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Chapter Objectives

After reading this chapter, the student will be able to:

  1. Describe a brief history of steroid and sports supplement use.

  2. Describe additional resources to locate information on steroid or sports supplements.

  3. Understand the pathophysiology of steroid use on the body.

  4. Recognize the signs, symptoms, adverse effects, and complications of steroid abuse.

  5. Understand the pathophysiology of human growth hormone, dehydroepiandrosterone (DHEA) and beta-hydroxy-beta-methylbutyrate, and creatine.

  6. Recognize the signs, symptoms, and adverse effects of the use of human growth hormone, dehydroepiandrosterone and beta-hydroxy-beta-methylbutyrate, and creatine.

  7. Explain information with which to counsel athletes using miscellaneous sports supplements.

  8. Understand the mechanisms of action of miscellaneous sports supplements.

  9. Recognize the signs and symptoms, adverse effects, and/or possible complications of miscellaneous sports supplements.

Chapter Outline

  • Steroids

    • History

    • Methods of Use

    • Physiological Effects of Steroids

    • Adverse Effects of Steroids

    • What to Tell the Athlete

  • Scenario From the Field

  • Human Growth Hormone

    • History

    • Mechanism of Action

    • Effects on the Body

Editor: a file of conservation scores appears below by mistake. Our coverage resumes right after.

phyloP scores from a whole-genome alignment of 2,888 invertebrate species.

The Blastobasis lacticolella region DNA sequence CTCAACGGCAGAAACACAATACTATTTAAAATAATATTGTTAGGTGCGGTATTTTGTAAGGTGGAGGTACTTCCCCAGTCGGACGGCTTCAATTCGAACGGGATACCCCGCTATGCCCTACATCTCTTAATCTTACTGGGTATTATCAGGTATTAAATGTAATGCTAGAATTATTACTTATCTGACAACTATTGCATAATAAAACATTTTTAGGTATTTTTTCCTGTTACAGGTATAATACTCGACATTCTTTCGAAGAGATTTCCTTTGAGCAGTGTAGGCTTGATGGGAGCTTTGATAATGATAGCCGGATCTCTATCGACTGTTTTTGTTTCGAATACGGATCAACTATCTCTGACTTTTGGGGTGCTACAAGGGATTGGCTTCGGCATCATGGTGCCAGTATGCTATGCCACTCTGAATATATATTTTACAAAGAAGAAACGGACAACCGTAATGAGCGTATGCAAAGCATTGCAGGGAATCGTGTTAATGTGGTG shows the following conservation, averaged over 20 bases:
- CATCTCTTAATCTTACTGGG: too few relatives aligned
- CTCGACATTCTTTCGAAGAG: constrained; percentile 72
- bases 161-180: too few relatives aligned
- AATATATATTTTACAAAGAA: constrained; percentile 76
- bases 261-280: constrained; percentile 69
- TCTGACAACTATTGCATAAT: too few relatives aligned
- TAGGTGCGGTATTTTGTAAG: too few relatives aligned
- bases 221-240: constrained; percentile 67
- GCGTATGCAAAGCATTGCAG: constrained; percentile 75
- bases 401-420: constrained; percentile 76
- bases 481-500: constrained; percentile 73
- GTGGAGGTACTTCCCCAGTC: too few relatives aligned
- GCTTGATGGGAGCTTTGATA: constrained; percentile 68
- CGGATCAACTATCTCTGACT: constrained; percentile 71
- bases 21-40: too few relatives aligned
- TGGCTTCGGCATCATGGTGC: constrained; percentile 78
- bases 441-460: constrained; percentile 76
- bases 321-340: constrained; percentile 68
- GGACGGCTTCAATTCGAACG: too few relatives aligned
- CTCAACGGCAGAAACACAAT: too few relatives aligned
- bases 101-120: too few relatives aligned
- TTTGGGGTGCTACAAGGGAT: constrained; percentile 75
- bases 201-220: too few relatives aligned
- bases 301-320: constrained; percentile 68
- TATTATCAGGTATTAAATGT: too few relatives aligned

• Adverse Effects of HGH

  • Dehydroepiandrosterone and Beta-hydroxy-beta-methylbutyrate

    • Dehydroepiandrosterone

    • Beta-hydroxy-beta-methylbutyrate

  • Creatine

    • History

    • Mechanism of Action

    • Who Uses It

    • Adverse Effects of Creatine

  • Miscellaneous Agents

    • Androstenedione

  • Scenario From the Field

    • What to Tell the Athlete

  • Discussion Topics

  • Chapter Review

As athletic trainers, we work with many athletes who are enticed to use muscle-building agents to become more competitive in their sport. Being more competitive can mean better scholarship opportunities to better schools where the athlete might have a chance to make it to professional sports and possibly make millions of dollars. Typically, in sports such as football and baseball, athletes are more willing to use muscle-building agents to become bigger, stronger, and faster. However, athletes competing in other sports, such as tennis, volleyball, or track and field, are becoming more willing to use drugs for ergogenic purposes. An ergogenic aid is something an athlete might take to increase work output or, more specifically, increase the potential for work output during the athlete’s sport or activity.

The disqualification of many Olympic and non-Olympic athletes for the use of steroids has been headline news since the 1960s, when medical personnel from the Soviet-Bloc countries were promoting steroid use to all types of athletes. The use of muscle-building agents by both male and female athletes, from baseball players to table-tennis players, continues to grow as the rewards of fame generated by sports performance continue to soar.

Muscle-building agents are abused not only by college and professional athletes; high-school athletes have also been using anabolic steroids for years. In 1988, Buckley et al3 published what was then an eye-opening article indicating that approximately 6.6% of high-school seniors nationwide had used anabolic steroids starting at an average age of 16. In the years following, other authors have confirmed that high-school athletes continue to use anabolic steroids. The National Collegiate Athletic Association (NCAA) also reports the use of anabolic-androgenic steroids (AAS) in collegiate athletes from surveys they periodically administer to college athletes. ...

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